But I linked to this TED speech after reading Gaiman’s book.
In this talk, Palmer talks about asking for things and how it’s hard to ask, to beg., but how it makes for a real connection, especially between musicians and fans.
And she talks about crowdfunding–she’s going to give away all of her music but she’s asking for help from fans along the way.
It’s a pretty inspirational talk–how asking for things helps you connect with people. It also made me feel a lot better about Palmer, who I’d heard negative things about.
Check it out here.
[READ: June 5, 2013] Make Good Art
As with David Foster Wallace’s This is Water, this book is a short speech padded out to 80 some pages. The difference is that while This is Water is a rather boring-looking book, this title was designed by Chip Kidd, fabulous designer extraordinaire. So every page looks interesting. It’s not so much illustration as design—with shapes and text twirling and twisting upside down and what have you.
As with most inspirational works, this book is indeed inspirational. But it is especially so if you are an artist or an aspiring artist. Because this speech was given to the graduating class of Philadelphia’s University of the Arts in May 2012. You can watch the whole speech here as well. http://vimeo.com/42372767
Gaiman explains how he never went to college and never even really had a career, he just had a list of things that he wanted to do: write an adult novel, a children’s novel, a comic, a movie record an audiobook, write an episode of Doctor Who. And how he set about achieving these things is pretty great.
So some advice from Gaiman:
1. It’s better not to know the rules so that you’re not afraid to go beyond them. If you don’t know something is impossible, it’s easier to do.
2. If you have an idea of what you want to make, what you were put on earth to do, then just go and do it. That’s harder than it sounds and much easier than you might imagine.
3. Deal with failure. Failure is hard but success can be harder—prepare for the feeling that you are getting away with something.
4. Make mistakes. Mistakes mean you are doing something, and the mistakes can be useful. He explains that the name Coraline came from a misspelling of Caroline, simple as that.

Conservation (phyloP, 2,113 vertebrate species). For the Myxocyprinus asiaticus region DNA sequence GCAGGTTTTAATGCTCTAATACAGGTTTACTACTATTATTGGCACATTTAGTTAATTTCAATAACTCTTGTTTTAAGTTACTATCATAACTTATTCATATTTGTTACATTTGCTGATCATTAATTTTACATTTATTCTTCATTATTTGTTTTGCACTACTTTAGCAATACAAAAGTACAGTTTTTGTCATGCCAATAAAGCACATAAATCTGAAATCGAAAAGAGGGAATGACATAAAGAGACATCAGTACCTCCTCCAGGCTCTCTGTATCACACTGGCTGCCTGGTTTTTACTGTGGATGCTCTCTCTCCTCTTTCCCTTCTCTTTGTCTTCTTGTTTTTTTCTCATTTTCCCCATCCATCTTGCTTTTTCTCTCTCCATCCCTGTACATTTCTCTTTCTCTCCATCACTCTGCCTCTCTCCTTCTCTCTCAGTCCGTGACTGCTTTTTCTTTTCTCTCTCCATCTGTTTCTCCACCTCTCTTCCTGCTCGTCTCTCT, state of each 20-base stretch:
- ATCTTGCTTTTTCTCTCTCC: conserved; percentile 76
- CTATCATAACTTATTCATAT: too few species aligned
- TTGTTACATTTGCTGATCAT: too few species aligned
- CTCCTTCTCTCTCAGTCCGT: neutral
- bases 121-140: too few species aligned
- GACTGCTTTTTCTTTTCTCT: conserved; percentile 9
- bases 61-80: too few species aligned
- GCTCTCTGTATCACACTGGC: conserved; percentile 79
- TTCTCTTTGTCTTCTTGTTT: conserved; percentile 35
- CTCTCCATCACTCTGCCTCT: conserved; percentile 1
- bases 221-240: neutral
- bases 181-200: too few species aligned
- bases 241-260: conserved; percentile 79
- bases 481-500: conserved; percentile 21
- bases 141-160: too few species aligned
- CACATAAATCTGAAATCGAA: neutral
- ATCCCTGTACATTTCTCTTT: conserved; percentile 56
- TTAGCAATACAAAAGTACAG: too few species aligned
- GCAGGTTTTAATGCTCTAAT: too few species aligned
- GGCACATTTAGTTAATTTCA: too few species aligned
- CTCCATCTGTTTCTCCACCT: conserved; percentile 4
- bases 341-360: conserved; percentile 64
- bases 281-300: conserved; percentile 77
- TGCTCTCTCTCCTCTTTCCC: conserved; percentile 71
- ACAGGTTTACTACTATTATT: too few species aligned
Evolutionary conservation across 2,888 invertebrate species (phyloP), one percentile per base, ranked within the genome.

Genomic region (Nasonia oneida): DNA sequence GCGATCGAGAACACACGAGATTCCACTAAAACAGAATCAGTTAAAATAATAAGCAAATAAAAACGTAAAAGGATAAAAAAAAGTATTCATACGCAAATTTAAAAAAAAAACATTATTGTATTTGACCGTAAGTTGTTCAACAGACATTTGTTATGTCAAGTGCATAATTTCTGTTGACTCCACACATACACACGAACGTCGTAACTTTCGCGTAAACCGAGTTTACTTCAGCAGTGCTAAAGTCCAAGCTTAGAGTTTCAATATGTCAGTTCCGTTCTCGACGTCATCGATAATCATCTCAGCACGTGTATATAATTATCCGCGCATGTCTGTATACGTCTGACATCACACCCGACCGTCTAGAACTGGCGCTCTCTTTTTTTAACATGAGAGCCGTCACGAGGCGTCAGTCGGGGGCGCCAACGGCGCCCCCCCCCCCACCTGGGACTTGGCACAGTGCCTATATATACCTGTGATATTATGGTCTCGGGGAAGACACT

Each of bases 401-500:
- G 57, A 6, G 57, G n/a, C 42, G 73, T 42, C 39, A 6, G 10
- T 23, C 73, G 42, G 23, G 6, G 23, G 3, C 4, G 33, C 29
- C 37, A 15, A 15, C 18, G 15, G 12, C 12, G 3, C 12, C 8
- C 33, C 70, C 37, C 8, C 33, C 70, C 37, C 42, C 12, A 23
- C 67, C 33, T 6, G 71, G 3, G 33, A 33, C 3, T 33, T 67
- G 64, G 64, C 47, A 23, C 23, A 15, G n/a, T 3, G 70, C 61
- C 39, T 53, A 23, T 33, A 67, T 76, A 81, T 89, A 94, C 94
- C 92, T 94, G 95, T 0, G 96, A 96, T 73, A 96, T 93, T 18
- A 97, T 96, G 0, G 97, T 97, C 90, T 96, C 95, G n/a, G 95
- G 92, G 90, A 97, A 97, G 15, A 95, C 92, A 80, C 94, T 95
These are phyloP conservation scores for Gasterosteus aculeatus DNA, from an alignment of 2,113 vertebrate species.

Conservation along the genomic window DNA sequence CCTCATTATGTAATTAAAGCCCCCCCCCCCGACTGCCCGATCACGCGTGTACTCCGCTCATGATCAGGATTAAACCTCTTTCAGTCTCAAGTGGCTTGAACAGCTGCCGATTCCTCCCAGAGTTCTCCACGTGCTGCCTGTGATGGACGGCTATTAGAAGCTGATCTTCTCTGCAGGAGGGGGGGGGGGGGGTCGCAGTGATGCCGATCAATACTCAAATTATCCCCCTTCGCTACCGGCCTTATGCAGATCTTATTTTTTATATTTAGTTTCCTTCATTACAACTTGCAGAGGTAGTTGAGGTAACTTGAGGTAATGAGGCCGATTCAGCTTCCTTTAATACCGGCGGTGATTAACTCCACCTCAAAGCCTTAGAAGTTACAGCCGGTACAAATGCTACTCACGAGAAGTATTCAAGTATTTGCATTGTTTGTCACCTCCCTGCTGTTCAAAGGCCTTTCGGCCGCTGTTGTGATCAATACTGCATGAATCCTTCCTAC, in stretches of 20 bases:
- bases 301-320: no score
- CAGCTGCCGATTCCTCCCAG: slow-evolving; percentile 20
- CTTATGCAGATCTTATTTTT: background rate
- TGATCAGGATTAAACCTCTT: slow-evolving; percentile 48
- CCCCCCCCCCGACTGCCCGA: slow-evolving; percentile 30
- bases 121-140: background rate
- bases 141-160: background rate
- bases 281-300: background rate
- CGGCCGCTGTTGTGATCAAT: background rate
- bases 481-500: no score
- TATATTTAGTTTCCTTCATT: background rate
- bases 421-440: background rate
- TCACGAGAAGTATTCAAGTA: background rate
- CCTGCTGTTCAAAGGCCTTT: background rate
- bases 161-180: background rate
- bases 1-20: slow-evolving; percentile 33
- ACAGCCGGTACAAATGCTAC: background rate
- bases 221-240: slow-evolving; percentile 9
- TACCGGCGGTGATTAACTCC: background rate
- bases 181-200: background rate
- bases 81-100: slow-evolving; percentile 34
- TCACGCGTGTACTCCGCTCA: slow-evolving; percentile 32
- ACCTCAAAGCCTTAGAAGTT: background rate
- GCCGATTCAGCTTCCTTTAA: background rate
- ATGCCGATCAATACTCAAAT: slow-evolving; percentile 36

5. Know that the ability to make art can be a lifesaver. In a nutshell: When things get tough Make good Art.
Husband runs off with a politician? — Make good art!
Leg crushed and then eaten by mutated boa constrictor? — Make good art!
IRS on your trail? — Make good art!
Cat exploded? — Make good art!
Somebody on the internet things what you do is stupid or evil r it’s all been done before? — Make good art!
Make it on the good days too.
6. Make your art—the stuff that only you can do—when you feel you are exposing too much of yourself—that’s the moment you are starting to get it right.
The final piece of advice is for freelancers (an ever-increasing number of artists): you need two of these three things to succeed: make good work; be easy to get along with and deliver work on time. Any two of those three things will get you more work.
The advice that he ignored but wished he hadn’t was from Stephen King: Enjoy it. But Gaiman worried too much and now he wished he had taken the time to enjoy his early success more.
The most inspirational thing for me though was this interesting little suggestion:
When asked how to do something, he suggested: “Pretend that you are someone who can do it.” Don’t pretend to do it, pretend to be someone who can.
The design of the book is fun—Kidd is really a wizard with text. Of course, I am curious to see if it sounds better than it reads, but I enjoyed reading it so much that I’m going to put off watching the video for a bit.